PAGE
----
It’s All About the Data

This is going to sound stupid, but…One thing I didn’t really think about enough prior to starting my current job is just how much working with data is involved. Yes, I know. Information systems. It’s kind of all about data. But when I imagined what this job would entail, I thought a lot about building things, about creating systems that support and spark teaching and learning. The reams and reams of data that go along for the – names, email addresses, course CRNs, logs, files, etc – just didn’t seem that sexy to me.

But after a few months of being a sysadmin, I’m thinking about data more and more. There are the obvious things: am I doing enough to keep data safe in the age of constant breaches? Are we thinking about giving users control of their data in any meaningful way in light of evolving views about digital privacy? These are big questions. But in the day to day, I’m just working with like, rows and rows and rows.

It turns out, people have questions they want answered about the digital systems that play such an important role in our schools. These are all questions I’ve answered in the last month:

Which instructors used the accessible Moodle theme we provided in their courses?

I accidentally deleted a quiz, is there any way to get the grades each student in my class got on it?

Can you tell me who at the University has not yet completed this mandatory training?

How many people logged into Moodle on the first day of classes?

Here is the CRN numbers of 50 courses – can you get me the course full name, id number, and the instructor of record?

So what have I learned?

Sometimes this data is readily available within an application itself. For example in the recent versions of Moodle each course has a very powerful completion tracking and activity tracking report built-in. It is also be possible to extend this functionality with plugins.

Reports or logs can also generally be exported into a .csv or spreadsheet format. I was already pretty proficient with Excel but I’ve upped my game in the last few months just due to the amount of time I’ve spent in spreadsheets. (I don’t think I’ve opened PowerPoint in that time, I’ve kind of flip-flopped in that regard. Less presenting polished data and more churning through raw data).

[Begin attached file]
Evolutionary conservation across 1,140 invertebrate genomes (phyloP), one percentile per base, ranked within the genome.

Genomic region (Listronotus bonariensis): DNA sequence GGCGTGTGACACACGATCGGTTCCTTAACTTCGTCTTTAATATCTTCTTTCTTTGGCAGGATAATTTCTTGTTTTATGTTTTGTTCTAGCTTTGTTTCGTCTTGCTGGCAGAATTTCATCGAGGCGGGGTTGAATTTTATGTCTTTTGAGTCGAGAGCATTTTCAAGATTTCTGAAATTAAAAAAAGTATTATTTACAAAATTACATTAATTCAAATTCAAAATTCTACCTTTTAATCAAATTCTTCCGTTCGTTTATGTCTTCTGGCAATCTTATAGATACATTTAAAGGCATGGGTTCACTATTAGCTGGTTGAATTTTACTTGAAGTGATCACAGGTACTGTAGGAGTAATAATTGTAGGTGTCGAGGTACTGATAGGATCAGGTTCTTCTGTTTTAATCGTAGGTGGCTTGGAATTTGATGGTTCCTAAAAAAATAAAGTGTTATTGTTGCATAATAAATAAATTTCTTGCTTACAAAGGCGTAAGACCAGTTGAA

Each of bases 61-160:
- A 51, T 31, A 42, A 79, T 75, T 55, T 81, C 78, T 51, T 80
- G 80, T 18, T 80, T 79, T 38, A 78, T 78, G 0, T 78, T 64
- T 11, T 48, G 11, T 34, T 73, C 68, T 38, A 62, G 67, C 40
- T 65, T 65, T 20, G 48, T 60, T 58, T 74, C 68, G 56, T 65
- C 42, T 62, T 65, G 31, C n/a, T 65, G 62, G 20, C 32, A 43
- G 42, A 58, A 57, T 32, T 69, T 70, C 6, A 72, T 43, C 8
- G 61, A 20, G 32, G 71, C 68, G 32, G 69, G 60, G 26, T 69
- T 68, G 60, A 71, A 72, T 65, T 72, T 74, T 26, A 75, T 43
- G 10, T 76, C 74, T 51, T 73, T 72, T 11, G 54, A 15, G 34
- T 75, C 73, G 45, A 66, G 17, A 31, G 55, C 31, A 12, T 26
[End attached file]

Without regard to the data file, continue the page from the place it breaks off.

In addition to a sheets tool, a good plain-text editor is your friend when data needs to be manipulated to be useful. I’ve been using VS Code and find it really useful for manipulating text, especially the ability to find and replace with a regex expression. This is incredibly handy when you have a comma separated list but it just has to have each item on a new-line to import wherever it is you need it to go.

If built-in reports or exported info isn’t cutting it, I’ve been going straight to the source itself: typically the Moodle database accessed by PHPMyAdmin. This lets me run SQL queries in a pretty friendly GUI environment and export the results. I’ve found that simple SQL itself is relatively easy to write – it’s understanding the complex structure of a huge relational database, how the tables need to be joined, and thinking through the links between tables that takes a bit of time. But, I am getting faster at this process – I find sketching the query out and making kind of a map of the relevant tables and fields helpful – and this is what has allowed me to do things like recover the grades of a deleted quiz or return a list of instructors who have used a certain theme.

Sketching out a SQL query
Sketching out a SQL query

Photo by Markus Spiske on Unsplash

Patch Notes: The Case of the Mysterious Crashing Server

I’ve been kicking a few ideas around, thinking about what topics or experiences I wanted to write about to chronicle my journey into systems administration/architecture. This week I had the fortunate misfortune to to come across the perfect situation for the first entry in this blog series when I received an email from one of the math professors at UP about our WeBWork server.

A bit of background on WebWork: it’s an open source program for delivering math homework via the web. We’ve run it at UP for a number of years, and recently migrated to AWS , using a single instance running Ubuntu.

Back to our emailing professor. She had been using the system over the holiday break and noticed intermittent lock-ups. She could use the site normally for about half an hour before things went sideways and it became unresponsive; if she waited a few hours and came back it would be working again, but only for about 30 minutes at a time.

After getting the email I checked the server and yeah, it was totally unresponsive via the web and SSH. Time for a hard reboot via the AWS console. After rebooting everything seemed fine but before long the prof let me know she was still experiencing the same issues. This time I was able to SSH in before things went totally haywire – but trying to execute any commands returned an error:

-bash: fork: Cannot allocate memory

Aha! A clue. I rebooted again and downloaded htop:

sudo apt-get install htop